*{{wp|List of U.S. states by area}}
 
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{{main|Admission to the Union}}
*{{wp|List of U.S. states by elevation}}
 
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[[File:US states by date of statehood RWB dates.svg|thumb|upright=1.20|U.S. states by [[List of U.S. states by date of admission to the Union|date of statehood]]:<br>{{legend inline|#FF0000|1776–1790}}{{spaces|2|fig}}{{legend inline|#FF6666|1791–1796}}<br>{{legend inline|#FF9999|1803–1819}}{{spaces|2|fig}}{{legend inline|#FFCCCC|1820–1837}}<br>{{legend inline|#CCCCCC|1845–1859}}{{spaces|2|fig}}{{legend inline|#CCCCFF|1861–1876}}<br>{{legend inline|#9999FF|1889–1896}}{{spaces|2|fig}}{{legend inline|#6666FF|1907–1912}}<br>{{legend inline|#0000FF|1959}}]]
*{{wp|List of U.S. states by GDP (nominal)}}
 
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[[File:US states by date of statehood3.gif|thumb|upright=1.20|The order in which the original 13 states ratified the Constitution, then the order in which the others were admitted to the Union]]
*{{wp|List of U.S. states by GDP per capita (nominal)}}
 
*{{wp|List of U.S. states by population}}
 
*{{wp|List of U.S. states by population density}}
 
*{{wp|List of U.S. states by time zone}}
 
*{{wp|List of U.S. states by unemployment rate}}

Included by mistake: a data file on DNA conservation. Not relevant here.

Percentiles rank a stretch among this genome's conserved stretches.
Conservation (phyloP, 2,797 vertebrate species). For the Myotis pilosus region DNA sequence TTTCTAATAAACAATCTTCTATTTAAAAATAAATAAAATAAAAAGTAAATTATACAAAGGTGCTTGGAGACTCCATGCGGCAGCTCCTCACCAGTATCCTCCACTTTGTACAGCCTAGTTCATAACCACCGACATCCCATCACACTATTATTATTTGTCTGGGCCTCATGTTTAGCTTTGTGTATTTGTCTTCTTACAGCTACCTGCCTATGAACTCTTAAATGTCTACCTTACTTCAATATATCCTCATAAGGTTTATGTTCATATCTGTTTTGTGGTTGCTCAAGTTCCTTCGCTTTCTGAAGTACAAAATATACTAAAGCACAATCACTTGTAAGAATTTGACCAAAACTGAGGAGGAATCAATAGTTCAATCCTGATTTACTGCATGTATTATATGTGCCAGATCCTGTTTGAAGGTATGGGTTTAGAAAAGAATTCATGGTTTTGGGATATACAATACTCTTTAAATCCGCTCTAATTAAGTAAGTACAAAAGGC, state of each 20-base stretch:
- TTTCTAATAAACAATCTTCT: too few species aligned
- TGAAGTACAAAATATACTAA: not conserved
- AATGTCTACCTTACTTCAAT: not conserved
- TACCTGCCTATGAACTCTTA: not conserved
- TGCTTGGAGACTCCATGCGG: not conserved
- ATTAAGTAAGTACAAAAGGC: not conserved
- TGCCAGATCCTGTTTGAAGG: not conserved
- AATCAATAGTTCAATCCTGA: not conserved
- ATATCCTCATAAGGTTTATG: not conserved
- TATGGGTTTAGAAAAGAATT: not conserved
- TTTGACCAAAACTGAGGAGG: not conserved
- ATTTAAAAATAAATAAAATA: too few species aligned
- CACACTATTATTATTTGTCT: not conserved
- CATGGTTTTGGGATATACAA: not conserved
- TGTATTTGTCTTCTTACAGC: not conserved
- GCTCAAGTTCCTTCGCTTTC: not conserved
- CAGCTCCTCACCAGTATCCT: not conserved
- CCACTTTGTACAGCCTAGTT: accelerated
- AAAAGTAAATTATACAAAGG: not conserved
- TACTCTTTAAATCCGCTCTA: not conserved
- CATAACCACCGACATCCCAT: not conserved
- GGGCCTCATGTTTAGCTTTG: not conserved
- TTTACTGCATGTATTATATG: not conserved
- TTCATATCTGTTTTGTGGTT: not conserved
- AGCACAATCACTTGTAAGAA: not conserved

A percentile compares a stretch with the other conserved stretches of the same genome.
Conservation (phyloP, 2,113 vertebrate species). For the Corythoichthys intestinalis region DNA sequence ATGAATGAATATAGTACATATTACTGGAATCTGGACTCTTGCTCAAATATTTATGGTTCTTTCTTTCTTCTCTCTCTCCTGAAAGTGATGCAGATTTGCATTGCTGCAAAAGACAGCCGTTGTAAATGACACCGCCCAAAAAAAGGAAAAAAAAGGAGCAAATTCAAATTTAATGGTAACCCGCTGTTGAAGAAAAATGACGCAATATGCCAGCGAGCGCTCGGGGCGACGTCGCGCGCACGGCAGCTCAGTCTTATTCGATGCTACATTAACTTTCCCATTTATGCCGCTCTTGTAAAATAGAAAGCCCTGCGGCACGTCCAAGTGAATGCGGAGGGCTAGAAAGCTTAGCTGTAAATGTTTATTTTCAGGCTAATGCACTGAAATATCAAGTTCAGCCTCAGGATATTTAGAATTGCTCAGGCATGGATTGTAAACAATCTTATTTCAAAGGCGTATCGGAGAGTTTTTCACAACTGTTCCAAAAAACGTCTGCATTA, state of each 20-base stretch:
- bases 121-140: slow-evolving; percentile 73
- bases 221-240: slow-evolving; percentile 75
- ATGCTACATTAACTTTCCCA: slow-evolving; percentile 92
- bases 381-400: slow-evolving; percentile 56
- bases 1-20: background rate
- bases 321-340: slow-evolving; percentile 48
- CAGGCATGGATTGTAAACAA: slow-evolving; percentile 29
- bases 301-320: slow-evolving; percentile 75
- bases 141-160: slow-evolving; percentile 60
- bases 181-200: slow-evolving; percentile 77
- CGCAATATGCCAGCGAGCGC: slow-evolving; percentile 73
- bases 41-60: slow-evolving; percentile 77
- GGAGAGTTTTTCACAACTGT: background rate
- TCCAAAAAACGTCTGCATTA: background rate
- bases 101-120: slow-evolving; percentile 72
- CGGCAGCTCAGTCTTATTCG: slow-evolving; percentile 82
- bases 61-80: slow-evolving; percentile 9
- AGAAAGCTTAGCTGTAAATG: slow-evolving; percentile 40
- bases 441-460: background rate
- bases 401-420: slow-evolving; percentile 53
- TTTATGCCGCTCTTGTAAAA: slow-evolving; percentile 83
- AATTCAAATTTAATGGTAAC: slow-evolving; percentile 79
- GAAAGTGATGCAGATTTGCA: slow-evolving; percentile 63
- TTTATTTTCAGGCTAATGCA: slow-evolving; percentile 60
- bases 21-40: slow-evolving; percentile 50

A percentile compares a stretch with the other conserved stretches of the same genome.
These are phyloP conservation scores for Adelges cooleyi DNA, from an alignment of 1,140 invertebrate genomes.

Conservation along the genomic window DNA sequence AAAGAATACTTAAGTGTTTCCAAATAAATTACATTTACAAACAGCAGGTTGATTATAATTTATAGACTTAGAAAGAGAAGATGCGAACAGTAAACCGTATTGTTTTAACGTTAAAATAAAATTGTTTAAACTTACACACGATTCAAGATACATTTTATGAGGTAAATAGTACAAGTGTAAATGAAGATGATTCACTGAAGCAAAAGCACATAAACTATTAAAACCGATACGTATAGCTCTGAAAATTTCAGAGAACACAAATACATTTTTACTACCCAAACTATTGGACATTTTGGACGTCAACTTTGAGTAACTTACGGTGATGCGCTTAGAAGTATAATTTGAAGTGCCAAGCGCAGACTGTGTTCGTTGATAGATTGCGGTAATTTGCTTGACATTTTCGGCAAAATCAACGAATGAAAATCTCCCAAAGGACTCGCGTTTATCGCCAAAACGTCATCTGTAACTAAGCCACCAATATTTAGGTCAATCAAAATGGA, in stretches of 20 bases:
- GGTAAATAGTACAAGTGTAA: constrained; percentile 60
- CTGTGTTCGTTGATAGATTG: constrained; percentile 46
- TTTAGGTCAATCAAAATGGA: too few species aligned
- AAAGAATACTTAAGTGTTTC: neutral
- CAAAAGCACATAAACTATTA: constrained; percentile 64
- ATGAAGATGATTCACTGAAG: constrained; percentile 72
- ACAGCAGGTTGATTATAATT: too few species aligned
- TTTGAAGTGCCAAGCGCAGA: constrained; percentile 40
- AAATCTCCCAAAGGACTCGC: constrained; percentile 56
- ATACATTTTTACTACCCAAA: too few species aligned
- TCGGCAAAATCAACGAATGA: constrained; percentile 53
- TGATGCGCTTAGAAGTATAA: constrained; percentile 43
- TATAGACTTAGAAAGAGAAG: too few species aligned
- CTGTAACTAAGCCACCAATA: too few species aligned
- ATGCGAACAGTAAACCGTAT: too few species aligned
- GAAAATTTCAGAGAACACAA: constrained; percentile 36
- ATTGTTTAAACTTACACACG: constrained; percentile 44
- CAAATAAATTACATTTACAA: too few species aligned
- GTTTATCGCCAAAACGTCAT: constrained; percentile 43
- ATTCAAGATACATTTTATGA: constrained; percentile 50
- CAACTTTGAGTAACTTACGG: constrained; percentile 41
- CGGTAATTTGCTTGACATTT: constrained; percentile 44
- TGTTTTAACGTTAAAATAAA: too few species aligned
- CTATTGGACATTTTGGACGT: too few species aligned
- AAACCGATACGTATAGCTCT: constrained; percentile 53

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Article IV also grants to Congress the authority to admit new states into the Union. Since the establishment of the United States in 1776, the number of states has expanded from [[Thirteen Colonies|the original 13]] to 50. Each new state has been admitted on an equal footing with the existing states.<ref name=EoS/> Article IV also forbids the creation of new states from parts of existing states without the consent of both the affected states and Congress. This caveat was designed to give Eastern states that still had [[State cessions|Western land claims]] (including Georgia, North Carolina, and Virginia), to have a [[veto]] over whether their western counties could become states,<ref name=4.3.1/> and has served this same function since, whenever a [[List of U.S. state partition proposals|proposal to partition]] an existing state or states in order that a region within might either join another state or to create a new state has come before Congress.